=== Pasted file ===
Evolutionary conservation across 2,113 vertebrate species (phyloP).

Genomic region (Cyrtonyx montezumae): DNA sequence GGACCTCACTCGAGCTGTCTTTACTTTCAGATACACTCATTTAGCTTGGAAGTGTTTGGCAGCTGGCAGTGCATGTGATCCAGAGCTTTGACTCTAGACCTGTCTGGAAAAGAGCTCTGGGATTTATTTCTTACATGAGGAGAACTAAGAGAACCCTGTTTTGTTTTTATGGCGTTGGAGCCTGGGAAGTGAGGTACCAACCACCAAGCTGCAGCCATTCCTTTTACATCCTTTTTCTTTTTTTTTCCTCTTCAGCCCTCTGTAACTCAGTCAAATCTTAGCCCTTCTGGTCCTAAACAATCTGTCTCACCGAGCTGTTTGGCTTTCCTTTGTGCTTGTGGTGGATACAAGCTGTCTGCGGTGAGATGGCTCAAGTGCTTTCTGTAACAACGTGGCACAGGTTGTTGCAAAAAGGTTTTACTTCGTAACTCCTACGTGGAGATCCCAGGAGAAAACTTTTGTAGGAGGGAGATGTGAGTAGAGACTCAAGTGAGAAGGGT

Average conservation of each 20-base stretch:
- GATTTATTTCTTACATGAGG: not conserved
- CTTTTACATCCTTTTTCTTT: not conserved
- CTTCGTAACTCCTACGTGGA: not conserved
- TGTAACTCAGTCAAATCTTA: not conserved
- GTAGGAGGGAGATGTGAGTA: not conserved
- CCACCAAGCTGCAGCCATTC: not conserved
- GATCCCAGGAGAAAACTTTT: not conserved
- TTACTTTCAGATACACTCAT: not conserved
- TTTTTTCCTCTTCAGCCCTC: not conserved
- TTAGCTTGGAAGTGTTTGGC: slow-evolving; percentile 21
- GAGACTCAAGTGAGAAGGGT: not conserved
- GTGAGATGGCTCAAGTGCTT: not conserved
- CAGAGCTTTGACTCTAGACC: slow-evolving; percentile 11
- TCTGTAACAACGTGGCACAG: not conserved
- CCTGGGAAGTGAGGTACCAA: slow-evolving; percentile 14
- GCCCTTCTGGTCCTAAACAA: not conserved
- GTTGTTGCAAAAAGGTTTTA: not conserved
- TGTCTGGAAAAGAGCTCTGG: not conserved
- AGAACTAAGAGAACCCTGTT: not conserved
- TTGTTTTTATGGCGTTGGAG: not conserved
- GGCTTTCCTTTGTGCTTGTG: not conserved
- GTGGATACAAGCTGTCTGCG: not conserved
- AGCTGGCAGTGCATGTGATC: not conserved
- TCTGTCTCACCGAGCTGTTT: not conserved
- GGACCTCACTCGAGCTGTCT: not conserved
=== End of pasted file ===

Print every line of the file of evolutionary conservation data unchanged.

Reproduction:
Evolutionary conservation across 2,113 vertebrate species (phyloP).

Genomic region (Cyrtonyx montezumae): DNA sequence GGACCTCACTCGAGCTGTCTTTACTTTCAGATACACTCATTTAGCTTGGAAGTGTTTGGCAGCTGGCAGTGCATGTGATCCAGAGCTTTGACTCTAGACCTGTCTGGAAAAGAGCTCTGGGATTTATTTCTTACATGAGGAGAACTAAGAGAACCCTGTTTTGTTTTTATGGCGTTGGAGCCTGGGAAGTGAGGTACCAACCACCAAGCTGCAGCCATTCCTTTTACATCCTTTTTCTTTTTTTTTCCTCTTCAGCCCTCTGTAACTCAGTCAAATCTTAGCCCTTCTGGTCCTAAACAATCTGTCTCACCGAGCTGTTTGGCTTTCCTTTGTGCTTGTGGTGGATACAAGCTGTCTGCGGTGAGATGGCTCAAGTGCTTTCTGTAACAACGTGGCACAGGTTGTTGCAAAAAGGTTTTACTTCGTAACTCCTACGTGGAGATCCCAGGAGAAAACTTTTGTAGGAGGGAGATGTGAGTAGAGACTCAAGTGAGAAGGGT

Average conservation of each 20-base stretch:
- GATTTATTTCTTACATGAGG: not conserved
- CTTTTACATCCTTTTTCTTT: not conserved
- CTTCGTAACTCCTACGTGGA: not conserved
- TGTAACTCAGTCAAATCTTA: not conserved
- GTAGGAGGGAGATGTGAGTA: not conserved
- CCACCAAGCTGCAGCCATTC: not conserved
- GATCCCAGGAGAAAACTTTT: not conserved
- TTACTTTCAGATACACTCAT: not conserved
- TTTTTTCCTCTTCAGCCCTC: not conserved
- TTAGCTTGGAAGTGTTTGGC: slow-evolving; percentile 21
- GAGACTCAAGTGAGAAGGGT: not conserved
- GTGAGATGGCTCAAGTGCTT: not conserved
- CAGAGCTTTGACTCTAGACC: slow-evolving; percentile 11
- TCTGTAACAACGTGGCACAG: not conserved
- CCTGGGAAGTGAGGTACCAA: slow-evolving; percentile 14
- GCCCTTCTGGTCCTAAACAA: not conserved
- GTTGTTGCAAAAAGGTTTTA: not conserved
- TGTCTGGAAAAGAGCTCTGG: not conserved
- AGAACTAAGAGAACCCTGTT: not conserved
- TTGTTTTTATGGCGTTGGAG: not conserved
- GGCTTTCCTTTGTGCTTGTG: not conserved
- GTGGATACAAGCTGTCTGCG: not conserved
- AGCTGGCAGTGCATGTGATC: not conserved
- TCTGTCTCACCGAGCTGTTT: not conserved
- GGACCTCACTCGAGCTGTCT: not conserved